When was the last time you thought about animal crackers? Probably back when you picked the marshmallows out of Lucky Charms, rode your bike to buy wax lips, Lemon Heads, and enjoyed the 32 seconds of actual flavor in a stick of Fruit Stripe Gum.
But this week, Nabisco pulled off a brilliant, no-lose marketing coup when it announced that after 116 years, the animals depicted on their box of “Barnum’s Animals Crackers” would be let out of their cages.
Pretending to make the move in response to the urging of the People for the Ethical treatment of Animals, Nabisco looks responsible, responsive and sensitive. What they have actually done is bring an iconic, nostalgic staple of Boomer youth, back in the public consciousness. Brilliant.
What did it cost Nabisco? Nothing. What do they gain? Everything! Do they now risk pissing-off the “pro-animals in cages…on long-forgotten cookie…boxes” activist. Possibly, but the risk is small.
Do we really believe that anyone, except a few fringe cookie activists cared in the least about animal cracker boxes? Do we think that anyone (except those with far too much time on their hands) cared that about nostalgic pictures of animals in train cars that had adorned these long-forgotten boxes for over one hundred years? We had forgotten all about them while Nabisco has been making very little money from the occasional Boomer perusing the shelves of Rocket Fizz buying Slo Pokes, Wacky Packs and ring-pops.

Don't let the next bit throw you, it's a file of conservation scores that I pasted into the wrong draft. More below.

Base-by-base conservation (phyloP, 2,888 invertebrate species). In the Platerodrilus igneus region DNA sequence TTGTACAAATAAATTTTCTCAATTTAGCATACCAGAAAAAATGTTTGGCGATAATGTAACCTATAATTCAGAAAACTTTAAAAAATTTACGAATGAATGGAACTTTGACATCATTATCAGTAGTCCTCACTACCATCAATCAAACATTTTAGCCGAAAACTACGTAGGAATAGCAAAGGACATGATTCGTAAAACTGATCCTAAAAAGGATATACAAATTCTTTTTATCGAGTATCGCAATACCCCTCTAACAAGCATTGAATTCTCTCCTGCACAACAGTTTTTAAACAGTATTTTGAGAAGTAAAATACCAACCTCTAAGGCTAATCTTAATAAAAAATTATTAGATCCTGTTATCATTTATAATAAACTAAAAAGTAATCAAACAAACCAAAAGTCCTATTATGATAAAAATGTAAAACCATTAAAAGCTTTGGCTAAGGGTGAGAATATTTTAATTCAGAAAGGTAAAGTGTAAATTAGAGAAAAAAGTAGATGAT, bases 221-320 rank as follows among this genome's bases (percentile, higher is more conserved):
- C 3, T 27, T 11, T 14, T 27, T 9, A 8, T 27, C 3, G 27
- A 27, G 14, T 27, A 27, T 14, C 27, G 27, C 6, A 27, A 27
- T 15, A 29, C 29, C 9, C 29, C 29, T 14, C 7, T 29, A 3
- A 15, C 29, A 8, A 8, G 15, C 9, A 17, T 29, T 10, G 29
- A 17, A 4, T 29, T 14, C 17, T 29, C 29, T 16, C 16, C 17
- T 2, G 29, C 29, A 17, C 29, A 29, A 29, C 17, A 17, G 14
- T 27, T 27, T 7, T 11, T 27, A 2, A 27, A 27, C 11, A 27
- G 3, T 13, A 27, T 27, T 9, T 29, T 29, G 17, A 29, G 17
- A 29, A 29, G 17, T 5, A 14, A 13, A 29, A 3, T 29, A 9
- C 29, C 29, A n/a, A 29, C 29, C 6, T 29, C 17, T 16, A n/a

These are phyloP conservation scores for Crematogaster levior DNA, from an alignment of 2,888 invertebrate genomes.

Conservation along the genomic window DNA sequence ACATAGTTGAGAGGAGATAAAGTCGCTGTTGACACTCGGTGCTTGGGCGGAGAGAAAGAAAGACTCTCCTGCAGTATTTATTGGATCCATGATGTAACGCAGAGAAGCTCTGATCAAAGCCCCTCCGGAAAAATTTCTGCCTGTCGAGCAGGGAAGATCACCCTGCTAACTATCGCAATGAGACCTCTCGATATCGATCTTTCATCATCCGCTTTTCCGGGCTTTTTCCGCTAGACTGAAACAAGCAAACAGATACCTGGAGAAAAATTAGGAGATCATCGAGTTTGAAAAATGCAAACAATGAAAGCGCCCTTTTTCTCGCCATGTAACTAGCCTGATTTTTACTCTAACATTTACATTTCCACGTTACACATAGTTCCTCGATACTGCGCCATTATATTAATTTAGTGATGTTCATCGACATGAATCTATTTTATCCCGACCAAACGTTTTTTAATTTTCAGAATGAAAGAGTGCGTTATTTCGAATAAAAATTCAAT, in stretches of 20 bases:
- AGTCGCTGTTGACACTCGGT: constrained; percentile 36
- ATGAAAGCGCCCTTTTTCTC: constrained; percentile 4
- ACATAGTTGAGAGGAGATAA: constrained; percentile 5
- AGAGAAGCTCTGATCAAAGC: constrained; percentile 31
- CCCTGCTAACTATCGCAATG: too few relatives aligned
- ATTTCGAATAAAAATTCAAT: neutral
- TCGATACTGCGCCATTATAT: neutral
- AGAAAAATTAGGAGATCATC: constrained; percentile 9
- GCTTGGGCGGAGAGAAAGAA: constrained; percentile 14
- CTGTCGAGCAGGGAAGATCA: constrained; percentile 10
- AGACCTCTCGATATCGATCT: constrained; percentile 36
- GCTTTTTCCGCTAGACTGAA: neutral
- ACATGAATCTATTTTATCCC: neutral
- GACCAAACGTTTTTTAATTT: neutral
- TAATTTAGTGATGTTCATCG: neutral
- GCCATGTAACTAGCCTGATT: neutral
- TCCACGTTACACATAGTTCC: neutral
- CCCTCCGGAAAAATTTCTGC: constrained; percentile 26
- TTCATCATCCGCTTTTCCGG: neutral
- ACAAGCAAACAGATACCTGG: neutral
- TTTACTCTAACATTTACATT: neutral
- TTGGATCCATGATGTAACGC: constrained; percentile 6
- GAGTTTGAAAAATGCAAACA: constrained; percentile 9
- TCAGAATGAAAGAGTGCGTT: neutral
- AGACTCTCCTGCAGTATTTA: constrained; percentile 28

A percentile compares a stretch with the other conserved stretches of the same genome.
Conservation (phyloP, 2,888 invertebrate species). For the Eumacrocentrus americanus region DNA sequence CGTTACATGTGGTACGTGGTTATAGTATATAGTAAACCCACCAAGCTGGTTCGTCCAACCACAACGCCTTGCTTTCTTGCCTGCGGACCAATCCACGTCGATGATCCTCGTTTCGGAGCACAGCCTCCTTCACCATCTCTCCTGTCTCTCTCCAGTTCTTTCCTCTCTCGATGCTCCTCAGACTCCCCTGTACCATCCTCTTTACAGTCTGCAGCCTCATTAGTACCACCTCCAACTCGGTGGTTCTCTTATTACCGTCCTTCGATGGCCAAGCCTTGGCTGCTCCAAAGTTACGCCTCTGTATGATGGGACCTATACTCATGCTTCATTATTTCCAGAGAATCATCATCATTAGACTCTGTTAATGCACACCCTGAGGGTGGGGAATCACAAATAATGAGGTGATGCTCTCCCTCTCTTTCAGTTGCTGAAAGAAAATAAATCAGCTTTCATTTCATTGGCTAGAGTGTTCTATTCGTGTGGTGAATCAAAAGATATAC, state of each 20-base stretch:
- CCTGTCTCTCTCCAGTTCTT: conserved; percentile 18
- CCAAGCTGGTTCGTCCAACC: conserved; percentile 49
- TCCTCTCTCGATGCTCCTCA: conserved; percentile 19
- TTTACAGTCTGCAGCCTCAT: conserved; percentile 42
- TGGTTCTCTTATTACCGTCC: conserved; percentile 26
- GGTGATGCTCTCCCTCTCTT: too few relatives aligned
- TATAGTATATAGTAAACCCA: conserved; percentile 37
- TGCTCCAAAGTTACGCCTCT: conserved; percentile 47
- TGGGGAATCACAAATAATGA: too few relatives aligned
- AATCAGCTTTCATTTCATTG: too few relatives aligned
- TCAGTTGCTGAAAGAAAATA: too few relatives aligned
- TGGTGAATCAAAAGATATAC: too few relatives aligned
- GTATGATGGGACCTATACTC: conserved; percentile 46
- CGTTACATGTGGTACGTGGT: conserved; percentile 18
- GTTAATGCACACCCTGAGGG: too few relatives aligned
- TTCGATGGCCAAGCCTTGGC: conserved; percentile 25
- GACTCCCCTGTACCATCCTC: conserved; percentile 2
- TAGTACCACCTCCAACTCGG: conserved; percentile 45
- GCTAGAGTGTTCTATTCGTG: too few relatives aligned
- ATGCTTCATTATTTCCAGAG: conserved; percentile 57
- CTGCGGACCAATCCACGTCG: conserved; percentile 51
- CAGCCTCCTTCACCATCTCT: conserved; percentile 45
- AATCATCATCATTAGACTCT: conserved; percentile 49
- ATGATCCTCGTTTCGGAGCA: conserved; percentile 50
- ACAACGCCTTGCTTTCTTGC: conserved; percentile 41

It is the mantra I shout from the stage and from the roof tops: “If you want people to talk about you, give them something to talk about!” Nabisco just gave America something to talk about.
If you struggle at times to understand the difference between marketing and Public Relations, this is P.R. at its best. Through this simple no-lose move, they have generated publicity from every major television networks, their online portals and thousands of newspapers across the country. People are remembering and talking about animal crackers once again.
As sales soar (and they will for a time) get ready for someone to object to people biting the heads off of elephants, rhinoceroses and giraffes. Watch for some overzealous elementary school staffer to cite a “zero-tolerance policy” as justification for suspending a child for cruelty to animals for eating animal crackers.
Finally, all of this ignores the fact that Animal Crackers are actually cookies — but that’s another blog.
David Avrin is a celebrated keynote speaker, consultant and author on Marketing and Customer Experience. Learn more and watch a preview video at http://www.DavidAvrin.com